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, 7 (4), e14005

Short-chain Fatty Acid Delivery: Assessing Exogenous Administration of the Microbiome Metabolite Acetate in Mice

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Short-chain Fatty Acid Delivery: Assessing Exogenous Administration of the Microbiome Metabolite Acetate in Mice

Tyler B Shubitowski et al. Physiol Rep.

Abstract

Short-chain fatty acids (SCFAs) are fermentation by-products of gut microbes which have been linked to positive effects on host physiology; the most abundant SCFA is acetate. Exogenous administration of acetate alters host metabolism, immune function, and blood pressure, making it a biologic of interest. The effects of acetate have been attributed to activation of G-protein-coupled receptors and other proteins (i.e., HDACs), often occurring at locations distant from the gut such as the pancreas or the kidney. However, due to technical difficulties and costs, studies have often delivered exogenous acetate without determining if systemic plasma acetate levels are altered. Thus, it is unclear to what extent each method of acetate delivery may alter systemic plasma acetate levels. In this study, we aimed to determine if acetate is elevated after exogenous administration by drinking water (DW), oral gavage (OG), or intraperitoneal (IP) injection, and if so, over what timecourse, to best inform future studies. Using a commercially available kit, we demonstrated that sodium acetate delivered over 21 days in DW does not elicit a measurable change in systemic acetate over baseline. However, when acetate is delivered by OG or IP injection, there are rapid, reproducible, and dose-dependent changes in plasma acetate. These studies report, for the first time, the timecourse of changes in plasma acetate following acetate administration by three common methods, and thus inform the best practices for exogenous acetate delivery.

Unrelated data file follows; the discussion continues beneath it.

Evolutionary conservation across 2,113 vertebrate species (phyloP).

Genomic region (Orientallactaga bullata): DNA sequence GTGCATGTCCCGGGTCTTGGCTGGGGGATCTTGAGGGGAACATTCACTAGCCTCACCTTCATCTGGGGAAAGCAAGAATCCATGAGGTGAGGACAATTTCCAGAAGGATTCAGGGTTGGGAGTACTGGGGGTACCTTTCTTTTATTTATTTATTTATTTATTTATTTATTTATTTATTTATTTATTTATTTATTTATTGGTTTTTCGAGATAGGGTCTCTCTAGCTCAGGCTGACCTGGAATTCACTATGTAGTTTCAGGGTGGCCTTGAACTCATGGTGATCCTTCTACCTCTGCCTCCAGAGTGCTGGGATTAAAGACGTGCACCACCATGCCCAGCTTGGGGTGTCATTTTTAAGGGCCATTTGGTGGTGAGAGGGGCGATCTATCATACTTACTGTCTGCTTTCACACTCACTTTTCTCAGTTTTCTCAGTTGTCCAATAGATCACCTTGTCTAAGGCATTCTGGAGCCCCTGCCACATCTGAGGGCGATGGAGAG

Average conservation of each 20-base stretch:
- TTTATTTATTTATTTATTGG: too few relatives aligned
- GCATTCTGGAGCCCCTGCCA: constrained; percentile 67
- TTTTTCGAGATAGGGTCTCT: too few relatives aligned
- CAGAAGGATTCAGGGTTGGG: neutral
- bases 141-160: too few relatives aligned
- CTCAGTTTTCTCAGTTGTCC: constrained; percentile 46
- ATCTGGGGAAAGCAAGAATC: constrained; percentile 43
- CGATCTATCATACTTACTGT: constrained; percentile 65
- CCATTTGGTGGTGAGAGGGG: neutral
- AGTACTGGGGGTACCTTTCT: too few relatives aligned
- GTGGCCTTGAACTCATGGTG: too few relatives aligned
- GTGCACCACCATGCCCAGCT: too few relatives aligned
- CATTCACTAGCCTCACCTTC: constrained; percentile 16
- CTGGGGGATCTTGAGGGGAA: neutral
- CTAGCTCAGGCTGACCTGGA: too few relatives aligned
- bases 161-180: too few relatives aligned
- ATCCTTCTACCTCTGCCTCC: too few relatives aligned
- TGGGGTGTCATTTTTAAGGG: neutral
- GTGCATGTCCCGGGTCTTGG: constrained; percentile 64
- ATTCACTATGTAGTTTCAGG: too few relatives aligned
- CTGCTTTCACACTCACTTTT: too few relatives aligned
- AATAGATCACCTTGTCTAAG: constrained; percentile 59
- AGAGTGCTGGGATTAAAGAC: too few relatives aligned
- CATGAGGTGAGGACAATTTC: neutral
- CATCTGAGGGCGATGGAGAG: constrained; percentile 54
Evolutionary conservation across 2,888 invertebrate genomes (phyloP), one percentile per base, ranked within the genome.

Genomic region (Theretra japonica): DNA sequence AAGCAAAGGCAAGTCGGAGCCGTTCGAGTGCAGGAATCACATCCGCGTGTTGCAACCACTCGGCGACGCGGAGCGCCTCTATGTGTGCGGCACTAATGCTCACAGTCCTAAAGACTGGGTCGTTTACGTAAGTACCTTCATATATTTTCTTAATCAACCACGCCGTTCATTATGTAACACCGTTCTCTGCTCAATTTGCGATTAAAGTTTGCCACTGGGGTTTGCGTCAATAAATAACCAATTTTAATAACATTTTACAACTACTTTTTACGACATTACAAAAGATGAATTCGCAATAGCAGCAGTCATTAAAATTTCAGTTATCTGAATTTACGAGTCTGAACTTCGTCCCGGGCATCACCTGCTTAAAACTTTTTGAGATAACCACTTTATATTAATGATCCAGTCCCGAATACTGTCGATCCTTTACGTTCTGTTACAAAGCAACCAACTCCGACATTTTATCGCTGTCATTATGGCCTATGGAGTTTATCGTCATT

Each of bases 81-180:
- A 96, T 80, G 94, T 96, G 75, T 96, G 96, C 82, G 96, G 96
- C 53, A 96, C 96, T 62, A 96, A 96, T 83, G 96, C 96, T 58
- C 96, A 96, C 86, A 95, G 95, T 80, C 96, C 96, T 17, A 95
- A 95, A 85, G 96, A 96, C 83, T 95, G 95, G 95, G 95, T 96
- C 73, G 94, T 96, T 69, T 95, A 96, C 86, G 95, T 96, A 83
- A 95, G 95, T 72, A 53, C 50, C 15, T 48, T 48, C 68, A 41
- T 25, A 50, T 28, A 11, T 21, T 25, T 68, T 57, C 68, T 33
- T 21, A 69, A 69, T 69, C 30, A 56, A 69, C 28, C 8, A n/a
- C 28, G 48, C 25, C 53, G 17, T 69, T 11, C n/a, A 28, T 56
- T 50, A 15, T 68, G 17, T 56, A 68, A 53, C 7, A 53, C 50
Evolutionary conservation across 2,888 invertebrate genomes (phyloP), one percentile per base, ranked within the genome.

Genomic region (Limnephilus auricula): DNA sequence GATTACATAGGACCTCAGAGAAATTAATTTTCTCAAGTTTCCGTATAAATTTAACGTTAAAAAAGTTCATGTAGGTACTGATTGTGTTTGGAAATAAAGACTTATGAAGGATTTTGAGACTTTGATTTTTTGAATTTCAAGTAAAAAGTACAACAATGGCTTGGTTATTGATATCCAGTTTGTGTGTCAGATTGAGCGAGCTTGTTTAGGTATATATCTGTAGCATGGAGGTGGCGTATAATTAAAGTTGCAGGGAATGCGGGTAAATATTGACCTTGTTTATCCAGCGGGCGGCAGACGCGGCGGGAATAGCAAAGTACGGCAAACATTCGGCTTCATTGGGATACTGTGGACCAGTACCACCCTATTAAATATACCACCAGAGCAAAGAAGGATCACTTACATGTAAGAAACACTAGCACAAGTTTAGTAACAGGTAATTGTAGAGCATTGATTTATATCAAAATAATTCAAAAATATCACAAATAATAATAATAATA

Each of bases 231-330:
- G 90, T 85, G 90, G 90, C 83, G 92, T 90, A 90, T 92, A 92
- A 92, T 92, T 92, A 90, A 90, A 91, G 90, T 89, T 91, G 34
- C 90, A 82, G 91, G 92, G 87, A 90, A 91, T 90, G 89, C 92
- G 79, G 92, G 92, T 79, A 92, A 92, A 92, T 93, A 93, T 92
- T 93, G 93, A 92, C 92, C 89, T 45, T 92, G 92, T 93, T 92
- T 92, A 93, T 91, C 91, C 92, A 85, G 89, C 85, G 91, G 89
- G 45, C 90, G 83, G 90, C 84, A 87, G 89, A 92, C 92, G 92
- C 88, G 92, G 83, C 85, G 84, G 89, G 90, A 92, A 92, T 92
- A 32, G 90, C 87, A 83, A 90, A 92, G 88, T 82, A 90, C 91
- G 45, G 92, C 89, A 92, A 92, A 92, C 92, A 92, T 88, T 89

Keywords: Drinking water; i.p; injection; oral gavage; plasma acetate.

Conflict of interest statement

No conflicts of interest, financial or otherwise, are declared by the authors.

Figures

Figure 1
Figure 1
Acetate Colorimetric Kit demonstrates specificity for acetate. Adding exogenous acetate directly to plasma results in an increase in absorbance (A). This robust increase in absorbance is only seen when acetate is added to plasma (B: “plasma” indicates plasma alone, all other bars are plasma + indicated compound). Data shown as mean ± SEM of triplicate wells. Acetate: all pairwise comparisons are significant, < 0.001 (indicated by **); Propionate: 1 mmol/L dose significantly different from all other doses (< 0.001), 0 mmol/L significantly different from 0.15 and 0.3 mmol/L (= 0.003) (indicated by *). Formate: < 0.04 for 0 mmol/L versus 1 mmol/L (indicated by #). L‐lactate: significant decrease in absorbance with increasing dose (< 0.04 for 0.15 mmol/L versus 0.3 mmol/L; indicated by #).
Figure 2
Figure 2